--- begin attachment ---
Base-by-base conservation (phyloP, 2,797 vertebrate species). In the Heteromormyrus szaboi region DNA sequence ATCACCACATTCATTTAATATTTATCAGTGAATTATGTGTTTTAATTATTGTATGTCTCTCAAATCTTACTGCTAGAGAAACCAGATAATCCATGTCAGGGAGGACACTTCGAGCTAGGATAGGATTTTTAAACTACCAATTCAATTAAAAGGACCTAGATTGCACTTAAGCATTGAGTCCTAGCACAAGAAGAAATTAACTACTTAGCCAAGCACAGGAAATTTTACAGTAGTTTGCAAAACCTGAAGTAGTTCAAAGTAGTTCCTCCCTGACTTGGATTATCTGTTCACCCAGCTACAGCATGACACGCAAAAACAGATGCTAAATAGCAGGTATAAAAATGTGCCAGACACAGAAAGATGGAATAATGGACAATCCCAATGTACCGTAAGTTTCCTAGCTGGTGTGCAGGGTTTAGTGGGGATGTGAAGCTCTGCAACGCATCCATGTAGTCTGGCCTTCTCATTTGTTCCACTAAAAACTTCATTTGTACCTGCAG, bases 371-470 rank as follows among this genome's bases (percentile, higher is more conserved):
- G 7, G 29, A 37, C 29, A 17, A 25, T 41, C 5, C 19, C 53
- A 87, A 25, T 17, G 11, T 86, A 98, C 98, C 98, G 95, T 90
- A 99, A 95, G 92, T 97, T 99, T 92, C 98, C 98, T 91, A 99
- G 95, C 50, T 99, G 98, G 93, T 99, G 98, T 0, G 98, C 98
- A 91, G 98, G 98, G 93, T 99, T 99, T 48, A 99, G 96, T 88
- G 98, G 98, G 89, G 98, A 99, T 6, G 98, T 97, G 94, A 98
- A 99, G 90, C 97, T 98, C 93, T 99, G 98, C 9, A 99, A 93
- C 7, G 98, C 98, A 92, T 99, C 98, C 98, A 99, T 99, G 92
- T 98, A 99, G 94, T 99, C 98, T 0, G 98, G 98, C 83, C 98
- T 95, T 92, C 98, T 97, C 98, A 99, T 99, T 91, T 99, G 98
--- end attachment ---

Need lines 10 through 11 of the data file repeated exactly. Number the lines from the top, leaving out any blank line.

- T 98, A 99, G 94, T 99, C 98, T 0, G 98, G 98, C 83, C 98
- T 95, T 92, C 98, T 97, C 98, A 99, T 99, T 91, T 99, G 98